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6 min read

A Bohol Travel Guide For Wanderlusts Who Hate Planning

Where to stay, where to go, where to eat

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Amidst numerous projects and deadlines on my calendar, traveling is something I wish I had the time (and energy) to do more often. That’s why, when Philippine Airlines released a seat sale back in March, I just had to book a flight and plan to read a Bohol travel guide.

With more than five months to think about where to stay in Bohol, what to do, and where to eat, one might think my equally busy friends and I would have enough time to prepare for an itinerary that makes sense.

Unsurprisingly, we flew to Bohol just before lunchtime with a lot of excitement but no itinerary and no sleep.

A Bohol Travel Guide For Wanderlusts Who Hate Planning

Designated Smoking Area in Gerardas Place

Getting around Bohol – LV Transport Services

We stayed in Panglao for three days and two nights with zero plans in mind. Ten hours before our flight to Bohol, I was referred by a friend to a tourist driver, Erwin Cabrillos, of LV Transport Services who drove us around for an eight-hour day tour in Bohol. He also facilitated our transfer from the airport to the place we rented, and back. He’s very knowledgeable and was never late.

The two-way airport transfer service will set you back 1,000 pesos while the day tour is at 2,500 pesos. This may change, of course, depending on the number of passengers. This Bohol travel guide urges you to hire the services of a tourist driver because getting around is too difficult. And no, there’s no Uber in Tagbilaran.

LV Transport Services
Address: Lourdes, Panglao Bohol
Contact Kuya Erwin: 09202436622

Where to eat – Gerarda’s Place in Tagbilaran City

Upon arrival in Tagbilaran City past noon, Kuya Erwin took us to Gerarda’s Place for lunch. The family restaurant decored with various antiques was probably a three-minute drive from the airport. Their menu boasted a wide selection of traditional Filipino cuisines.

Gerarda's Place, Tagbilaran City

Gerarda’s Place
Address: 30 J.S Torralba St., Tagbilaran City
Contact: (038) 412 3044 or 09399084038

Where to stay – Matt’s Place, Airbnb

Even during the rainy season, the best hotels in Bohol, especially in Panglao Island, were already fully booked a week before our arrival. I really wanted to stay at the Henann Resort in Panglao, though. Good thing there’s Airbnb.

Where to Stay - Airbnb

Matt’s place was a modern two-bedroom house not too far from Alona beach and that could comfortably accommodate a group of six. His place was also a walking distance from Bluewater resort.

Its fully functional kitchen is complete with cooking utensils that are perfect only if one of us knew how to cook. And the WiFi connection was blazing fast! This was already a good score considering it’s only for around 3,500 pesos per night.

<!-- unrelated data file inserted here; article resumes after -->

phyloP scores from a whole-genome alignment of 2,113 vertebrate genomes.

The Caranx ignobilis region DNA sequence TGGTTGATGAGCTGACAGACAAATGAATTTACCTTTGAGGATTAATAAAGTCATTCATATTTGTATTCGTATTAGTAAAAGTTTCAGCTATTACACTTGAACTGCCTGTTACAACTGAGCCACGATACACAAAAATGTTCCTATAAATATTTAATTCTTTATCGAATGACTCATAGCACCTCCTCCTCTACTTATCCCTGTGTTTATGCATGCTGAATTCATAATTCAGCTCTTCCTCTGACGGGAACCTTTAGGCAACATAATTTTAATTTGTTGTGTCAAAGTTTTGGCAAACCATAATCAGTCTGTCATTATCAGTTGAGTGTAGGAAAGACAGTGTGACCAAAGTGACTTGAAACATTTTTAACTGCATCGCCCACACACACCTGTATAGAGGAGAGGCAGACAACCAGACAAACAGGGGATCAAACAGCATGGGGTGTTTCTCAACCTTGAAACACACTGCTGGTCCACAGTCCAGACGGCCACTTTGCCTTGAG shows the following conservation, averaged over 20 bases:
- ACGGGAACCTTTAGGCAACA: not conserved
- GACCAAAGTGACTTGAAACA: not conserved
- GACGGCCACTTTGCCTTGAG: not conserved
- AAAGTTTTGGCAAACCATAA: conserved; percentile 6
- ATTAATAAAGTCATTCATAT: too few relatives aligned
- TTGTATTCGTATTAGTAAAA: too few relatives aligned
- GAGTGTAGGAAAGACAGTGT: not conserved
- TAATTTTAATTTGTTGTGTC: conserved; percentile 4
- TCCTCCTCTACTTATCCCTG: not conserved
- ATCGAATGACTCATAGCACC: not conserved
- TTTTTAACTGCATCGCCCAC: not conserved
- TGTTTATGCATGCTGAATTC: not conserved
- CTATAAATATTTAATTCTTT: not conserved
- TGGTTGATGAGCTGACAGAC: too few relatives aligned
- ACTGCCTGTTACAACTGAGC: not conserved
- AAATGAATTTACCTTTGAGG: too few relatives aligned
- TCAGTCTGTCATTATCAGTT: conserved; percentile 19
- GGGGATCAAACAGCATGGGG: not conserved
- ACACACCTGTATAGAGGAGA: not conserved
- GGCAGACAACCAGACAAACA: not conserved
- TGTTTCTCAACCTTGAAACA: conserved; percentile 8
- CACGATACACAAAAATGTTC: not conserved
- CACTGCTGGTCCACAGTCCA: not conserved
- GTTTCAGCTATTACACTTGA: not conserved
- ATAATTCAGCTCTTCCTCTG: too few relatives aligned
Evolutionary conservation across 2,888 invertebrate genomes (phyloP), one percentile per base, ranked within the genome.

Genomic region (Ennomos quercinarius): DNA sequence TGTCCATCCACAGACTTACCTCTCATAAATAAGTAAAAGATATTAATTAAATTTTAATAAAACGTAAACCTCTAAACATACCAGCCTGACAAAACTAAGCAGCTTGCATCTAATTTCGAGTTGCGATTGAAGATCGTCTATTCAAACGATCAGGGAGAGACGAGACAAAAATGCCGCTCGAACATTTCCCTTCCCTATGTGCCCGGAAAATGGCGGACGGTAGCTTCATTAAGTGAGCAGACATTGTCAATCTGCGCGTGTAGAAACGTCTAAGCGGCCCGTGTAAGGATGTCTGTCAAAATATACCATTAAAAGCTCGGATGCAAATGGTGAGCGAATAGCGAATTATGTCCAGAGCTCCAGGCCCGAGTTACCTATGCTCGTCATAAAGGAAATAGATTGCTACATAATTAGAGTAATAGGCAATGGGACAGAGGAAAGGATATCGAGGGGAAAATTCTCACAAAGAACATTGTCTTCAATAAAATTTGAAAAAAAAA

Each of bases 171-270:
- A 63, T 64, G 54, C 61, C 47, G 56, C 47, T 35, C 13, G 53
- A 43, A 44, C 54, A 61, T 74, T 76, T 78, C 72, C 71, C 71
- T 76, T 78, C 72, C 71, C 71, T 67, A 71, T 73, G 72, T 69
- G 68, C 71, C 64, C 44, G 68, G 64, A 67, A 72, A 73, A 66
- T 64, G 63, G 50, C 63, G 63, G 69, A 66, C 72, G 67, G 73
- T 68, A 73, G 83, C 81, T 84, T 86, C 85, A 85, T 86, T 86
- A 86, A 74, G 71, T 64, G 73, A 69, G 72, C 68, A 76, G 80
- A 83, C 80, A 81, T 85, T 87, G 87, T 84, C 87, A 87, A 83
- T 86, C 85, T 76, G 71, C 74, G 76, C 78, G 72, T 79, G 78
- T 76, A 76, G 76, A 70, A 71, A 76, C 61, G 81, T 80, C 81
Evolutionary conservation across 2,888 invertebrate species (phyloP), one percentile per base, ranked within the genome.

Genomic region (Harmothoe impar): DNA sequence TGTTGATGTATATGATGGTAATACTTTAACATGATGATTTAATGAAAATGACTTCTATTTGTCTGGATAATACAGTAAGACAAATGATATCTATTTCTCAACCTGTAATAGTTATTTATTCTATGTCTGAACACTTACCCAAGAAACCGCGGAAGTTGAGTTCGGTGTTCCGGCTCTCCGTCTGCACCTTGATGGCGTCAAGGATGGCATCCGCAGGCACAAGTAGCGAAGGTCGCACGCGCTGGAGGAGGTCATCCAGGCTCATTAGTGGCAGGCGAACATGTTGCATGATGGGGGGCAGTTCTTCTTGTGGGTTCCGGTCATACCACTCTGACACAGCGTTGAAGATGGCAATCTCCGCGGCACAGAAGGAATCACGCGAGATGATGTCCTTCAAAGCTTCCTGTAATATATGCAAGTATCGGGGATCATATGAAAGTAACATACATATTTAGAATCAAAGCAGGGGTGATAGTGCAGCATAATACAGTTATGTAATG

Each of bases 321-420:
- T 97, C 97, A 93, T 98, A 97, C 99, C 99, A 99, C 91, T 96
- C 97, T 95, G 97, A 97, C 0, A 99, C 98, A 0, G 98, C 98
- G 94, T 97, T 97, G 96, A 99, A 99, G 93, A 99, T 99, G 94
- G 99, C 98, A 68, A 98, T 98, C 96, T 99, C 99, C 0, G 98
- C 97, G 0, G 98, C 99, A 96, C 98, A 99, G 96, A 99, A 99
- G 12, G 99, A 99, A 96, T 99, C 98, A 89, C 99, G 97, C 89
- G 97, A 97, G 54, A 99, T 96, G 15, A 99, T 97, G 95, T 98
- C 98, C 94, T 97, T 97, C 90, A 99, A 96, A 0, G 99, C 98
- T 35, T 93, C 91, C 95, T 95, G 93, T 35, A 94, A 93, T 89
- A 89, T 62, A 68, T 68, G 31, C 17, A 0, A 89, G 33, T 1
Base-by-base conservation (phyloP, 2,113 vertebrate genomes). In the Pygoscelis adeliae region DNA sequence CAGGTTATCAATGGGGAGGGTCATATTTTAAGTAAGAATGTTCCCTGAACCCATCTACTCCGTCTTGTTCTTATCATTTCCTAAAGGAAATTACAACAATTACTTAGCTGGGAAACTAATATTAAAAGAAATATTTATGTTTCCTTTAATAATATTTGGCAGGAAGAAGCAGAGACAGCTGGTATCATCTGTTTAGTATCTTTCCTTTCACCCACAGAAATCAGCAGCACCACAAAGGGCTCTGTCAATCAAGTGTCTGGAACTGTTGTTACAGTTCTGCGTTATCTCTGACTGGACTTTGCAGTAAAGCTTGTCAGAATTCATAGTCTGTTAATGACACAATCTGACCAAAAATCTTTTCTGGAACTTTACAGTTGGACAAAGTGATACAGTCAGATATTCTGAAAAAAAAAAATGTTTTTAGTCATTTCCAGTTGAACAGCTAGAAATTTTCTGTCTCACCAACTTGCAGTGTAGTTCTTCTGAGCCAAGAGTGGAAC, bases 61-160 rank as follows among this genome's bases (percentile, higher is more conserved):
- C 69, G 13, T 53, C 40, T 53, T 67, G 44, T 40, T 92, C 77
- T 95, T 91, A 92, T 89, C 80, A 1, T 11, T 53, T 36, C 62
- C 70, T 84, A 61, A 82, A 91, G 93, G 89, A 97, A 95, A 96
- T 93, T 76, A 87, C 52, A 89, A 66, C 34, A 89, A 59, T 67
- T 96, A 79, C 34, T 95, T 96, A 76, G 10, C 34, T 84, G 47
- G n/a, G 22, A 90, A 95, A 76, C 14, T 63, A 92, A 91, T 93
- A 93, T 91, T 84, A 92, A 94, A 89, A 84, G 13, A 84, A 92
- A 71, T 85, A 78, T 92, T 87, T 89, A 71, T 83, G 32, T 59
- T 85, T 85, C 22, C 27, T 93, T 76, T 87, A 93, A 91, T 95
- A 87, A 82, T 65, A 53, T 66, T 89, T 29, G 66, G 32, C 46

Mark in the Kitchen

Matt’s Place in Panglao
Address: Daorong Boulevard, Panglao, Bohol
Contact Sherry, Property Manager:

Alona beach

Where to go – Alona Beach

While the temptation to sleep the rest of the day was too difficult to resist, we managed to go straight to Alona beach after unpacking to check out what’s in store for us (and take some photos). The sand was fine and powdery white as expected and the waves were crazy at that time. Probably because of the tropical depression. But any Bohol travel guide should mention Alona beach at least once!

Leah in Alona beach

Alona beach is filled mostly with tourists and is lined with a lot of restaurants, tattoo and massage parlors, dive bars, and ice cream shops. We left just after a sumptuous seafood dinner in one of the restaurants in the area.

A Bohol Travel Guide
Where to go – Bilar Man-made Forest

The next day, we went with Kuya Erwin for an eight-hour day tour around Bohol. We didn’t have anything in mind, except Chocolate Hills, so he practically decided where to take us.

Afterward on our way to Carmen, Bohol to see the ever-famous Chocolate Hills, we stopped by in Bilar to marvel at its man-made mahogany forest.

Bilar Man-made Forest
Address: Loay Interior Road, Bilar, Bohol

Where to go – Chocolate Hills in Carmen, Bohol

I first became acquainted with Bohol’s Chocolate Hills when my grade school teacher asked us to bring a poster of Philippines’ tourist destinations. Now, they could also be seen on the back side of a 200-peso bill.

Struggle on the way up

To get to the viewing deck, you’d have to walk up a flight of stairs with more than 200 steps. Meanwhile, here’s a photo of Leah struggling to get to the top. Even I had to stop once in a while to rest. Ha, ageing! Happens to us all!

Chocolate Hills Viewing Deck
Address: Carmen, Bohol
Entrance Fee: 50 pesos / person

Where NOT to go – Tarsier Conservation Area

I admit I know nothing about tarsiers except for the fact that they’re endangered species and suicidal.

Moreover, Aileen has a really informative post about why you should avoid going to Tarsier Conservation Area in Loboc heralding itself as a “sanctuary.”

Where to eat – Loboc River Cruise

Loboc River Cruise - Bohol Travel Guide

To be honest, I was expecting to hear the Loboc Children’s Choir while dining. According to Kuya Erwin, the choir stopped singing after the earthquake in Bohol, one that nearly destroyed the Baclayon Church. The lunch buffet was nothing special. If not for the experience of getting on a cruise along Loboc river and hope of hearing the choir, I would’ve skipped this.

Loboc Bohol Floating Restaurant
Address: Poblacion Ondol, Loboc, Bohol
Fee inclusive of buffet lunch and river cruise: 450 pesos / person

Finally, over to you

Did you have anything else to add? Any tips for anyone who wants to go to Bohol with no plans? Let’s hear it in the comments section below. May this Bohol travel guide help you, spontaneous travelers!

 

 

Photos taken using a Samsung Galaxy S8